Tuesday, November 12, 2013

Val de re, Val de ra

Oh, I love to go a-wandering, etc., etc.  As I participate in my daily treks through the neighboring foothills, I'm constantly amazed by the ever-changing topography of our forests and mountains.  Sometimes, these changes take place over an elapsed period of time, from season to season, for years at a time.  Sometimes they take place in the blink of an eye. Each Autumn, we fret over the falling leaves that clutter up our yards, and go about the chore of raking and burning (if your state allows such activity), or turning them into mulch, etc.  Each day, as I walk the dogs in the forest near our house, I can't help but notice the accumulation of leaves around me.  Literally tons and tons of leaves, yet the next Spring and Summer, these leaves are gone, decomposed into the food that feeds the forest.  So, raking seems like a lot of wasted work to me, but then, we must keep up the over-all appearance of our properties, so rake on home owners.  The forest that I hike in was once used for logging, and I like to look for traces of that enterprise from decades ago, and the changes since then. Along the many spur roads which branch out from the main road, I'll see the stumps of these fallen trees from long ago. What I find interesting is the newer, more recent growth of trees sprouting up from the rotten stumps.  I mean, there are some stumps that easily measure 6 feet  or more across, which now have 75 - 100 ft. tall trees sprouting from them, and their trunks may only measure 1 - 2 ft. across.   I can only imagine how tall these previous trees were.  In fact, along one of the spurs that I hike each day, there is a dead giant of a tree that shoots up about 250-300 ft.  For the past 7 years, I've wondered what would happen if that thing ever came down.  Well, earlier this week, we had a fairly violent wind storm sweep through, and I got my answer.  Now, the whole tree didn't come crashing down, but about 25 ft or so of rotten wood from the top was ripped off and thrown down onto the trail, impacting somewhat the surrounding trees at the base of this behemoth.  Glad I wasn't in the vicinity at the time!  For the past year or so, the Forest Service has been working on a project to thin out the trees from around the main road and some of the spurs, to let more sunlight in and aid in the growth of the rest of the forest. 

I noticed one tree that had been cut down a couple of years ago just as Spring blossoms were starting to show up.  Talk about dead tree walking.  This tree went through the whole seasonal cycle, as if it were still attached to the base of the trunk!  The blossoms turned into beautiful blooms, which were then replaced by a full growth of leaves which lasted through the Summer, only to turn into striking reds and golds as Autumn returned.  Sadly, that tree is now just fodder for the rest of the surrounding plant life.  If I didn't know where it was, I would not be able to see it beneath the wild vinca that has taken over and covered it up.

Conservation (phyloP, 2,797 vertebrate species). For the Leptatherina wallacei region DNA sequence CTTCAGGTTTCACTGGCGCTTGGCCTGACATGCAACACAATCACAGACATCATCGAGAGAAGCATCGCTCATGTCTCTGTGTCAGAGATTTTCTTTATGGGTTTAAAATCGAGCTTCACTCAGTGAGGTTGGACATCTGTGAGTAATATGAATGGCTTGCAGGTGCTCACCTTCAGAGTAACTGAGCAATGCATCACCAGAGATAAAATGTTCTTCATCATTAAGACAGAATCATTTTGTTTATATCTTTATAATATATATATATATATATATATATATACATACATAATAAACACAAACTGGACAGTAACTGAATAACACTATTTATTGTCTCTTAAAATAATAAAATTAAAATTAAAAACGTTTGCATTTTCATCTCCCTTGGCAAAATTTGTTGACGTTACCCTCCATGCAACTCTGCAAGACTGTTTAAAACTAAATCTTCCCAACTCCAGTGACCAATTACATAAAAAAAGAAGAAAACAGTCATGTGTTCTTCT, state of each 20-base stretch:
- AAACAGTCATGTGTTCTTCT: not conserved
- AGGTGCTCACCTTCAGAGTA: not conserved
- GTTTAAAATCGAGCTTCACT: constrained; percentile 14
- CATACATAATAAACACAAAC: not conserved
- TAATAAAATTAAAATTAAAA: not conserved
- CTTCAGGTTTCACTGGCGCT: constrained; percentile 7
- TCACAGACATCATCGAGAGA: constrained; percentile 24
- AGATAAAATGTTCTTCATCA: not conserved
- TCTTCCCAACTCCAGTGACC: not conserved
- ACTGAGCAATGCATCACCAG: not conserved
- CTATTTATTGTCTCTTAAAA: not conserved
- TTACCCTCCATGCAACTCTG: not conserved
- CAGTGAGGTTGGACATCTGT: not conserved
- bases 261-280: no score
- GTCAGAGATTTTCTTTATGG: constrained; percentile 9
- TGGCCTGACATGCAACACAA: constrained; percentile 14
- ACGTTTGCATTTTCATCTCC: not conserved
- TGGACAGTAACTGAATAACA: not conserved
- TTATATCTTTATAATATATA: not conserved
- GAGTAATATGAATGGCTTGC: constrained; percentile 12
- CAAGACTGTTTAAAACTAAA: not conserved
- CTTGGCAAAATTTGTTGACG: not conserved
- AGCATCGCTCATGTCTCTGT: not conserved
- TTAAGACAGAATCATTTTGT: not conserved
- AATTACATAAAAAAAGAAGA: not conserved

Unfortunately, some of the aspects of the ever-changing forest are not especially appealing.  For years, I used to take the dogs up there and let them run around off-leash, exploring their surroundings.  About a year ago, as we were heading back to the 4-Runner at the end of our daily trek, I heard this awful howling and screeching, and knew it was Addie, our Chesapeake Bay Retriever.  She had stepped into a trap of some sort, and was crying out in pain and in panic.  It took me about 20 minutes or so to be able to finally pry the damn thing open and release her.  Thankfully, those old saw tooth traps have been outlawed, so this had flat edges, but there still would have been enough force behind the spring to break her leg nonetheless if it hadn't closed on the fleshy part of her paw.  I used the hook part of the anchor chain to pry open the trap enough to get her foot out, then hurled that trap as deep into the woods as I could so the poacher would not be able to use it again. So now, I keep the dogs on leash on our daily treks.  May not be as much fun for them, but I'm not going to take any more chances.

Naturally, another aspect of hiking in the foothills which I really appreciate is the abundance of wildlife. Sometimes this was problematic, as when we suddenly came upon a couple of young deer that ran right in front of our path, and Addie and Cooper took off in hot pursuit (this was prior to the trap incident).  Boots gave chase for a while, but then quickly returned and waited out their return with me. In addition to the deer, we'll see elk and, on occasion the bear that roams the woods.  I know there is a cougar up there also, but so far, I haven't spotted him.  I'm sure he has seen us, but hopefully, having three dogs as my hiking companions has discouraged any close encounters of the cougar kind.  One of my neighbors up there who has a cabin on the edge of the Forest Service land, once awoke to see the cougar lounging on his deck.  Another time, he saw the cougar sitting there along the road to his place with a young elk that he had just felled. Perhaps the cougar is what those poachers were after, who knows?  Anyway, such is life on the mountain trails in the foothills by my house.  Val de ra ha ha ha ha ha!

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